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Minamata Convention: Nigeria to phase out mercury in dental amalgam by 2022

In alignment with the provisions of the Minamata Convention on Mercury, which Nigeria is a Party to, the country will achieve a complete phase out of mercury in amalgam use in dentistry by 2022.

Dental Amalgam summit
L-R: Prof. Babajide Alo of the University of Lagos; Minister of State for Health, Dr. Ehanire Osagie; Dr. B. O. Alonge, Head, Dental Division, Federal Ministry of Health; and Mr Charlie Brown, President of the World Alliance for Mercury-Free Dentistry, during the summit in Abuja

This formed the kernel of a unanimous decision by participants at a National Stakeholders Summit on “Development of a National Policy for the Phasedown of Dental Amalgam Use in Nigeria” on Tuesday, July 17, 2018 in Abuja. The forum had “Towards Mercury-free Dentistry in Nigeria” as its theme.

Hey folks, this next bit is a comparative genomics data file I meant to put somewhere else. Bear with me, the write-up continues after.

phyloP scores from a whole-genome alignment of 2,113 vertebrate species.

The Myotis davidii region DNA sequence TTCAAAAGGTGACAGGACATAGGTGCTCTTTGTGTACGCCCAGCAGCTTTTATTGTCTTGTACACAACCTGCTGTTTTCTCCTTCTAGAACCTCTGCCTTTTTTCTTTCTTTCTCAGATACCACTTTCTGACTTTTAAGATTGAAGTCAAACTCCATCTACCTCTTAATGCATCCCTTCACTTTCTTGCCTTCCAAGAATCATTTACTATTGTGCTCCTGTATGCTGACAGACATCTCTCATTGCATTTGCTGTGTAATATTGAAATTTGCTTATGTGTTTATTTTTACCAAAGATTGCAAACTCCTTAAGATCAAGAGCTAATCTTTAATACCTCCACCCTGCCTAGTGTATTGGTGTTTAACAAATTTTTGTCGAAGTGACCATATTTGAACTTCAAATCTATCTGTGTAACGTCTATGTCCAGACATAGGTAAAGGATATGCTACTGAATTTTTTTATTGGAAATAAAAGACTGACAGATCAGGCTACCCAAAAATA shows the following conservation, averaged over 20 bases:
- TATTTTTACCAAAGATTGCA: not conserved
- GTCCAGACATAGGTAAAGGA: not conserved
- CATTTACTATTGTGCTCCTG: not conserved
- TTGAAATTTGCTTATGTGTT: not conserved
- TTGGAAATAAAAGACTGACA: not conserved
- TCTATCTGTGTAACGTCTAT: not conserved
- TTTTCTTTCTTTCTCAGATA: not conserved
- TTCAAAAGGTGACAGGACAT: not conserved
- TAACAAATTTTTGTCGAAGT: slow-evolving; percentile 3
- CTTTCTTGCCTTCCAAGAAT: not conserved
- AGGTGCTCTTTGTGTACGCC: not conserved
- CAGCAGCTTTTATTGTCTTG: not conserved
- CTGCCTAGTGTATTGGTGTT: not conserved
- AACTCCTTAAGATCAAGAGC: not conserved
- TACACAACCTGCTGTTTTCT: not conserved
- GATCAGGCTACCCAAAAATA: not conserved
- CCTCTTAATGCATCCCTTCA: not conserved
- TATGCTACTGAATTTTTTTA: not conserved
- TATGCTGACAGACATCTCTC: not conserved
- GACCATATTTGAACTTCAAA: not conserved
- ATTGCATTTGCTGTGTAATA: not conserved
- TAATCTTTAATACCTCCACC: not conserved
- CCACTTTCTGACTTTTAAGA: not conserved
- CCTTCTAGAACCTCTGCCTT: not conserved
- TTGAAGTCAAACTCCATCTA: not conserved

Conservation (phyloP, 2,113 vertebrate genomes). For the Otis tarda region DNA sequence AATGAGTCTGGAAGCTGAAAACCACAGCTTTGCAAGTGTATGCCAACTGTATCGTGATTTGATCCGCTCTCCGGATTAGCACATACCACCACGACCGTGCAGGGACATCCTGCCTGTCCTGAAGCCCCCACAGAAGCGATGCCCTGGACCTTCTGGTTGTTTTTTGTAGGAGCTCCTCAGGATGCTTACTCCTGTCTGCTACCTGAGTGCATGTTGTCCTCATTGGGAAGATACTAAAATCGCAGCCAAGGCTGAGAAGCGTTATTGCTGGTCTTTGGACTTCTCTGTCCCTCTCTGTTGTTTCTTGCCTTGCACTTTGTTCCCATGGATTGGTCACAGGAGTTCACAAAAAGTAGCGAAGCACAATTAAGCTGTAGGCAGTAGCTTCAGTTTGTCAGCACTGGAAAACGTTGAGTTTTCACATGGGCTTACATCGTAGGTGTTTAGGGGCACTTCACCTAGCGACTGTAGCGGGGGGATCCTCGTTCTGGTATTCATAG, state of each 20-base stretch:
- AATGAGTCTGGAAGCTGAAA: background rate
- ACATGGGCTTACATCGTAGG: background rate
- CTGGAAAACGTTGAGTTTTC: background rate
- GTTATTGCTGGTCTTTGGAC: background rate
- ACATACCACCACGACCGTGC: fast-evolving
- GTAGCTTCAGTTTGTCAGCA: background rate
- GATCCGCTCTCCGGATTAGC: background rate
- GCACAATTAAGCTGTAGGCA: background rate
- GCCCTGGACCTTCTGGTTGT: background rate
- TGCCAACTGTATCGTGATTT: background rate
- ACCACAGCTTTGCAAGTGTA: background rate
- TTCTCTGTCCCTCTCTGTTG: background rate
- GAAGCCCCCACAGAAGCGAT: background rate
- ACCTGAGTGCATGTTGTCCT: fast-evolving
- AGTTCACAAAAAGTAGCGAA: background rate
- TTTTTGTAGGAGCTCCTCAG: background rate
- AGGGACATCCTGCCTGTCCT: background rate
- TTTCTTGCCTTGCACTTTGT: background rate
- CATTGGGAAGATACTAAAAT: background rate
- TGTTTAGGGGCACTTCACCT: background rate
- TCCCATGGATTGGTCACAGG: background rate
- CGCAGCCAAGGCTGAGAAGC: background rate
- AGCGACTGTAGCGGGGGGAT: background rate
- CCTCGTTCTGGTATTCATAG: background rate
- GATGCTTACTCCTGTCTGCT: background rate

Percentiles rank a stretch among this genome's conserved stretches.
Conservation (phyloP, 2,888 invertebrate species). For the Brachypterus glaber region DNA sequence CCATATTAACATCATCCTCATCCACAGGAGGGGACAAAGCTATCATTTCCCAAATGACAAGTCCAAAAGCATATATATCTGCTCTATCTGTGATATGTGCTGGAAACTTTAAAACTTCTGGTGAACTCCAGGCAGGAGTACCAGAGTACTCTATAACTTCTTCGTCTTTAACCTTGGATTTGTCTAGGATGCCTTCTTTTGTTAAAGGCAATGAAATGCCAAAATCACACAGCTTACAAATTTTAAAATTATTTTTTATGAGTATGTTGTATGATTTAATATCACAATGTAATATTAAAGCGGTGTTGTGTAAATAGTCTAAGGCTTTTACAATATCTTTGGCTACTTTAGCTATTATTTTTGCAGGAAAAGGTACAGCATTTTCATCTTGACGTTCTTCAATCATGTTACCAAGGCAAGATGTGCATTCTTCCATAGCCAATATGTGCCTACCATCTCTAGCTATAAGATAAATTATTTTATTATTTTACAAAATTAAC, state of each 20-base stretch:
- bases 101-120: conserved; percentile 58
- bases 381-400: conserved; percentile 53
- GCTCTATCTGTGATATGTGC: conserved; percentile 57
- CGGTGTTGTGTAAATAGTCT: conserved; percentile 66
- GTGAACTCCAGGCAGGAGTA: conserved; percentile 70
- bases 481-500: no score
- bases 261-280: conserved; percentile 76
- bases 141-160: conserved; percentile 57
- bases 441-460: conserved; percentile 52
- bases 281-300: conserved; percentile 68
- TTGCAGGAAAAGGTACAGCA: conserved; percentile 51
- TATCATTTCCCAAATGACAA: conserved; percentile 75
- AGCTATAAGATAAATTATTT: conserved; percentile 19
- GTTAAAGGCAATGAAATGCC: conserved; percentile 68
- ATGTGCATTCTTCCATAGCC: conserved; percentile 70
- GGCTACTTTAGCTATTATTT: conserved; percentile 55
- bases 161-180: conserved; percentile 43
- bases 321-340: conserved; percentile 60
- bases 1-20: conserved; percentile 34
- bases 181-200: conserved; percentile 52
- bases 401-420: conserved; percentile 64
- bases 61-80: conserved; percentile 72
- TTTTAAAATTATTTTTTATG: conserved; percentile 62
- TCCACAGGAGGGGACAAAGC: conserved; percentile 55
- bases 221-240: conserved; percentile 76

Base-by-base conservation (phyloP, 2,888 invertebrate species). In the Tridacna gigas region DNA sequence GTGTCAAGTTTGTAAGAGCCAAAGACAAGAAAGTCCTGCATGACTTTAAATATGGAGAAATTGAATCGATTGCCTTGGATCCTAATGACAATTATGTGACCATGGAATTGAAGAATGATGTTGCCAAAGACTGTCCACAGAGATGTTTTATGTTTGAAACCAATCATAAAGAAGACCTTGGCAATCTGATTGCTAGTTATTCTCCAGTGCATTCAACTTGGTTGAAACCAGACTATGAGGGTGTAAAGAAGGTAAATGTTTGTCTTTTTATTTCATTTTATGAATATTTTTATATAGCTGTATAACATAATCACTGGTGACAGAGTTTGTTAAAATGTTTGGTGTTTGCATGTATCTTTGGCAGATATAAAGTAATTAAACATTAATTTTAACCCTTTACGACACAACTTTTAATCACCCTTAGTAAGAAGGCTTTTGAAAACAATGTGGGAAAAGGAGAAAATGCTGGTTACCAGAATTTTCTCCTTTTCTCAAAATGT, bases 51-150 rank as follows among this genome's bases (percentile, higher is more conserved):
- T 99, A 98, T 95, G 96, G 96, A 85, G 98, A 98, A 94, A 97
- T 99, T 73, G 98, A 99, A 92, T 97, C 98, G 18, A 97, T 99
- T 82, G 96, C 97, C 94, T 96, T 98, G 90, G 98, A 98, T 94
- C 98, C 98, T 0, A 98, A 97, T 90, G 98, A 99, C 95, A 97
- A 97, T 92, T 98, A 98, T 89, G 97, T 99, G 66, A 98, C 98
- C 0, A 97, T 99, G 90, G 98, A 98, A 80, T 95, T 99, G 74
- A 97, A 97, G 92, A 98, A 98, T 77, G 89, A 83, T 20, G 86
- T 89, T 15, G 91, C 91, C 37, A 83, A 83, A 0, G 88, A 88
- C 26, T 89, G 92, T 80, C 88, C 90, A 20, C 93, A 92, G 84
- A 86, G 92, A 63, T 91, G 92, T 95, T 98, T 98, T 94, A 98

While emphasising that coordinated actions are needed to drive the phase down of Amalgam use, delegates resolved to end the use of dental amalgam as restorative material in children under 16 years, pregnant women and breastfeeding mothers (the vulnerable group) by December 2020.

Towards achieving this, they recommended that the Federal Government should initiate a coordinated multi-sectoral approach for an effective phase down of use of dental amalgam in the country.

Besides the introduction and promotion of alternatives/transition to alternatives through subsidies, participants clamoured the initiation of a phased down work plan, which they stressed must also include legislative review and development of guidelines, gathering baseline data and developing the National Policy.

While stopping the inflow of amalgam from other countries and donor agencies, and updating dental school curricula and training of academic staff of dental schools, it was also suggested that the media should be engaged in awareness creation on the health impacts of mercury in dental amalgam.

Besides halting the inflow of amalgam from other countries and donor agencies and devising a government budget sub-head for mercury management in products, participants demanded a government policy to reduce duties or provide waivers for the alternatives to amalgam and encourage lower tariff for alternative restorative materials.

Delegates also agreed to: